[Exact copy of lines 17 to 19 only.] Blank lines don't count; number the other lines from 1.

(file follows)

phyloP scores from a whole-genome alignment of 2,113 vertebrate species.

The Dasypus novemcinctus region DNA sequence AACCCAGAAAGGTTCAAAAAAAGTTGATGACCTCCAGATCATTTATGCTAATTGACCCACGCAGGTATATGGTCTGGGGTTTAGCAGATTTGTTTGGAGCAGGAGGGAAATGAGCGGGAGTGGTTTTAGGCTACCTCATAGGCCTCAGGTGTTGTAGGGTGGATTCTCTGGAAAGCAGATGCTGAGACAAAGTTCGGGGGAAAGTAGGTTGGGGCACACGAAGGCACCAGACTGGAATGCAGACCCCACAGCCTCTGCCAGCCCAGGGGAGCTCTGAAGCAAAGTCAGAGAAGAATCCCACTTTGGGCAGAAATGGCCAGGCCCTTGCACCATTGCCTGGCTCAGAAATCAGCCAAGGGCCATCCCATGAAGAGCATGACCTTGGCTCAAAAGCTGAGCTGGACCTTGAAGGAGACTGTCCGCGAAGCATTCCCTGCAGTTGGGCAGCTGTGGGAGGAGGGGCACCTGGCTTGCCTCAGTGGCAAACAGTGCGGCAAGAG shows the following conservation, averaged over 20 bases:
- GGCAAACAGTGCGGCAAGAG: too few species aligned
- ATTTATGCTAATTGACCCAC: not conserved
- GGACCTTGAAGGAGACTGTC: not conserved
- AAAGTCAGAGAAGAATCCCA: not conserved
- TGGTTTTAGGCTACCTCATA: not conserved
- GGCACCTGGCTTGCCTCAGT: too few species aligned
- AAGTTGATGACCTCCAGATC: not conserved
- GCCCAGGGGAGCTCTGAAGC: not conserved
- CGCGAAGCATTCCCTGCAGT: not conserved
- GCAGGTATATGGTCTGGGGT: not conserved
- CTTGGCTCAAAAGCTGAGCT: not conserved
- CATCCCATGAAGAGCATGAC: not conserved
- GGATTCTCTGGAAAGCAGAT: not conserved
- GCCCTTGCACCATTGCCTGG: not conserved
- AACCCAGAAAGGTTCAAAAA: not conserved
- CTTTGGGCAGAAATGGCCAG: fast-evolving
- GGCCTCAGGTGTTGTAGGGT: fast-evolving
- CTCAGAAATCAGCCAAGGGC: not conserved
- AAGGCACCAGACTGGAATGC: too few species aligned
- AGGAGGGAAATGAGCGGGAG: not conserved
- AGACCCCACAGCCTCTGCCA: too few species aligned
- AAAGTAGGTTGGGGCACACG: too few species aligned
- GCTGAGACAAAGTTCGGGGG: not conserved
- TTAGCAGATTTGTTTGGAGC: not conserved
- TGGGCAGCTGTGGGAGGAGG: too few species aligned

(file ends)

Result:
- AACCCAGAAAGGTTCAAAAA: not conserved
- CTTTGGGCAGAAATGGCCAG: fast-evolving
- GGCCTCAGGTGTTGTAGGGT: fast-evolving